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Blackberries are invasive and everywhere here - how to compost?  RSS feed

 
Susan Taylor Brown
Posts: 147
Location: Scotts Valley, California Zone 9B
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Our new property has some hybrid blackberries pretty much everywhere except where the soil was super compacted. I am giving them the front slope, mostly because it is too steep for me to traverse, but around the rest of the yard I want to get rid of them. I don't want to throw them in the compost piles (I compost in place all over the yard) because it is cold compost and I know they will just resprout. The only thing I came up with was to chop them into small pieces and toss them in a tub with a little water and let the sun rot them into a slurry that I could then put on the compost. Is that a good idea? Is there something else easy I could do besides throw them in the green waste container?

Thanks in advance.
 
Kyle Neath
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Location: High Sierras, CA 6400'
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I have blackberries all over my parents house, and I feel your pain. There just doesn't seem to be a way to actually get rid of these things if you don't want them. I've tried a few methods to re-use their organic material, and the two problems I keep coming back to are thorns and their impressive will to live. I don't know how many decades it takes for those thorns to break down, but no composting method has ever come close to killing them for me. And the only way I've found to kill vines without fire or chemicals has been to cut them down in the midst of a heat wave in summer. Of course, by then they have berries and seeds to grow new vines.

The two methods I've come down to:

1. Throw the cut vines into other blackberry vines where I'm okay with them growing.
2. Burn them up in the fire pit.
 
Susan Taylor Brown
Posts: 147
Location: Scotts Valley, California Zone 9B
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Ugh. Thanks for sharing the pain. But no real solution is just what I feared.

I LOVE Kyburz! Many, many years ago (close to 40 I guess) my former father-in-law was considering buying the little gas station/garage when it was up for sale. We were all going to move up there. Beautiful area. Sorry you have to deal with blackberries too.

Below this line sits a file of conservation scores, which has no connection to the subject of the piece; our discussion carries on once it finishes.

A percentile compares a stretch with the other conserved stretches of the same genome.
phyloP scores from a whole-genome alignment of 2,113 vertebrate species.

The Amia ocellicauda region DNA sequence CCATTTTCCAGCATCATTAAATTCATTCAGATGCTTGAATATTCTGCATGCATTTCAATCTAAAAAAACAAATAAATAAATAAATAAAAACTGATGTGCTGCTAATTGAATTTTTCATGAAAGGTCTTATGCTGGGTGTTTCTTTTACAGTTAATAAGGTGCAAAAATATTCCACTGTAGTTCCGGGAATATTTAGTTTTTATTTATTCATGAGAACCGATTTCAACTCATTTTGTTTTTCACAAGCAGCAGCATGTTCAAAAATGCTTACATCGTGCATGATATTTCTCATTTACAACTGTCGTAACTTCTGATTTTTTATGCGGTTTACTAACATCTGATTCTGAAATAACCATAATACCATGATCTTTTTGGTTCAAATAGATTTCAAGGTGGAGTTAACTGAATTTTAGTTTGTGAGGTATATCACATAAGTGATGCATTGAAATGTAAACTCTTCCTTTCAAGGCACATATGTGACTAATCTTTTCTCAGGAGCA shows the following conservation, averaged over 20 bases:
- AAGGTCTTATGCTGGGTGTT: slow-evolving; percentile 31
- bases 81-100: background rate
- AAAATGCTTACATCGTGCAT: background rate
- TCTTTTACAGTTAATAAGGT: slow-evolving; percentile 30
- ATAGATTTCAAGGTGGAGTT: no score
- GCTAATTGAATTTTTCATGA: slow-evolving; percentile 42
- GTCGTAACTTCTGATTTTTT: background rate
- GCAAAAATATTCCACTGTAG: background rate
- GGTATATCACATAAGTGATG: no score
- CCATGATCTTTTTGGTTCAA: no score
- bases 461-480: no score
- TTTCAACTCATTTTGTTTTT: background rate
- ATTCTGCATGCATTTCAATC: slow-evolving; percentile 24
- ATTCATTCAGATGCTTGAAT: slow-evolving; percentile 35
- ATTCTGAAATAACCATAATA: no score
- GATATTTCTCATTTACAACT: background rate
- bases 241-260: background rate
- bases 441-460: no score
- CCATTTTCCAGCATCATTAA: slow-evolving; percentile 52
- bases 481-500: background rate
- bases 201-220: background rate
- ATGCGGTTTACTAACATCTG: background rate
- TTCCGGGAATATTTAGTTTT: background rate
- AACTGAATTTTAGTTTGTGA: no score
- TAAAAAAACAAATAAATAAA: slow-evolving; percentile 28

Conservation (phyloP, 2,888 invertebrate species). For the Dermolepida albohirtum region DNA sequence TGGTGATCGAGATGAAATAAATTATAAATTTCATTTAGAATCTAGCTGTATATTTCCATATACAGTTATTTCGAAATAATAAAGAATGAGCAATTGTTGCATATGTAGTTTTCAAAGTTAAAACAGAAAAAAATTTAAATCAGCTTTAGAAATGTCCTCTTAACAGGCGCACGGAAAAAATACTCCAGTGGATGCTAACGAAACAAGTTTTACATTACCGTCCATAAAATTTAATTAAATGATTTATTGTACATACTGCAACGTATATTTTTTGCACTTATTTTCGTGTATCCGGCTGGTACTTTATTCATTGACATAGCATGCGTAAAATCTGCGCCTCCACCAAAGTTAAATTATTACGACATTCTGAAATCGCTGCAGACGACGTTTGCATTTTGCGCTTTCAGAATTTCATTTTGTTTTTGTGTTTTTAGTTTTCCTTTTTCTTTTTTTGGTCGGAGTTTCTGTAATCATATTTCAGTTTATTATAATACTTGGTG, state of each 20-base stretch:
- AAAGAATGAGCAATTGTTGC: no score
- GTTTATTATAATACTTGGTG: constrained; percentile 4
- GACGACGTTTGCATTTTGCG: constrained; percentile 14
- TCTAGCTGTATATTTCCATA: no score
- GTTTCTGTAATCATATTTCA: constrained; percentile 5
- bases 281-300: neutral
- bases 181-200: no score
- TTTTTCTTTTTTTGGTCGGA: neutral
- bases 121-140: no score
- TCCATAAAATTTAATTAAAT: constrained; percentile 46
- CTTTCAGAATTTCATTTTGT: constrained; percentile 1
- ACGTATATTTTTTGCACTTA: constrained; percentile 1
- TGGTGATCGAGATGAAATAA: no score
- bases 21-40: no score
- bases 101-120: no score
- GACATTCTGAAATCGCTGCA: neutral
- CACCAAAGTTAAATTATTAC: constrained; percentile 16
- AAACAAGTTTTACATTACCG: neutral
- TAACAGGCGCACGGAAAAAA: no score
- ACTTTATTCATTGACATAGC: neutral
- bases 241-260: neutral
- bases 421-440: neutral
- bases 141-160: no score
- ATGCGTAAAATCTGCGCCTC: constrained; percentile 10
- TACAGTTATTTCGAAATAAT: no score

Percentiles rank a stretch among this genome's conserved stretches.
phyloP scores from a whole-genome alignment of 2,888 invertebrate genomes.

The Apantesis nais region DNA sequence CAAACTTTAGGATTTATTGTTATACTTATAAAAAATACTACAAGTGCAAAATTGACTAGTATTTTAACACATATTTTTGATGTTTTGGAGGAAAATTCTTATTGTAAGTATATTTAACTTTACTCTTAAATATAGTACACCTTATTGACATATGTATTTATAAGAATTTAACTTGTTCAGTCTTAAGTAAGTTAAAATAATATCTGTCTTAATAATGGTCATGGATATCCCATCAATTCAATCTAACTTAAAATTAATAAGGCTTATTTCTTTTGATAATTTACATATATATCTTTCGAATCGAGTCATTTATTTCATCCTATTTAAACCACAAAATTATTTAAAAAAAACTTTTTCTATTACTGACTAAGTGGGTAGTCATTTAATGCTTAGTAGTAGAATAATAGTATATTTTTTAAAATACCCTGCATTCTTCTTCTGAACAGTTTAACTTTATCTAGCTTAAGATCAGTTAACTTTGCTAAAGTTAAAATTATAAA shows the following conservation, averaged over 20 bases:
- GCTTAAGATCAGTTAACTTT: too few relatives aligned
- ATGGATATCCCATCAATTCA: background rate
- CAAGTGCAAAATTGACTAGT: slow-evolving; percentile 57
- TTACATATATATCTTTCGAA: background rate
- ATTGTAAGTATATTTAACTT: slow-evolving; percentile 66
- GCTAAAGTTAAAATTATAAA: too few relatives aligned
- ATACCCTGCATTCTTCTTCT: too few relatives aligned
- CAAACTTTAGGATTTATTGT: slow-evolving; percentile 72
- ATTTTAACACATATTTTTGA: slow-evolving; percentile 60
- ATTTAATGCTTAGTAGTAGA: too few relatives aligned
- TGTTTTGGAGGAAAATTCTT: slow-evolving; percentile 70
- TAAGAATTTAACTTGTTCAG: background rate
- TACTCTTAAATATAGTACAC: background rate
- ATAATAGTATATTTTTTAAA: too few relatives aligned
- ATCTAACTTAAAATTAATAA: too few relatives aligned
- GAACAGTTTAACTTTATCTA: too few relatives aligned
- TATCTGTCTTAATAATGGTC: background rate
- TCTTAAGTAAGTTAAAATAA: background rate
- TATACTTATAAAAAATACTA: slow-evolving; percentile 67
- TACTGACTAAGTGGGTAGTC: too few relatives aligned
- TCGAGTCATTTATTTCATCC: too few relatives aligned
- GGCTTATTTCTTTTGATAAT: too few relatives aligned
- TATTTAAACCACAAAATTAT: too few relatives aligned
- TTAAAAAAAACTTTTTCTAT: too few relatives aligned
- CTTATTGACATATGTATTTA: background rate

Kyle Neath
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Location: High Sierras, CA 6400'
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I'm starting to love it too (just got this property during this winter). I grew up visiting Tahoe a ton, but never really spent much time in between Placerville and South Lake. Turns out there's a ton of great people there. I also just noticed you're in Scotts Valley — the house my parents & I own (where I spend the rest of my time and have been living the past two years) is up in Dunsmuir. Good luck with the trashberries, at least they make for good hiking snacks during the summertime!
 
Nicole Alderman
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I also have a lot of invasive blackberries. I deal with disposing of them via mowing them over with the lawn mower and throwing the cut canes into the existing bramble. Cutting them at the base does a whole lot more good than trimming them, as trimming them stimulates more sideshoots and growth (which will give you more berries the next year, but that isn't really what you're wanting). You could also put them on a patio or driveway to get dried out in the sun, and/or crushed repeatedly by your car. Once they're all dried out, you should be able to safely put them in your compost or a brushpile (brushpiles are nice for creating habitat for bumblebees, mason bees, birds, lizards and other critters).

To eliminate them from my property, I outcompete them with native salmonberries, thimbleberries and trailing blackberries. All of those grow by rhizomes like the invasive blackberies do, but the salmonberries seem to do the best job (though they are the least tasty) of crowding the blackberries out. You could also try growing raspberries there, if you like them. If you want to try that, hack out the blackberries (pulling up roots if you can, cutting at the base if you can't) and then plant some vigorous strains of raspberries that do well in your area (hopefully raspberries grow where you are!). Preferably pick ones without thorns, just because thorns are annoying, and it helps differentiate the blackberry from the raspberry really easily. Then, as the blackberries start growing up, just cut them at their base again. I usually only do this a couple of times a year (spring, fall and when I'm actively picking berries and have my shears in my pockets). I'm sure they could be eliminated faster if you were at it more often.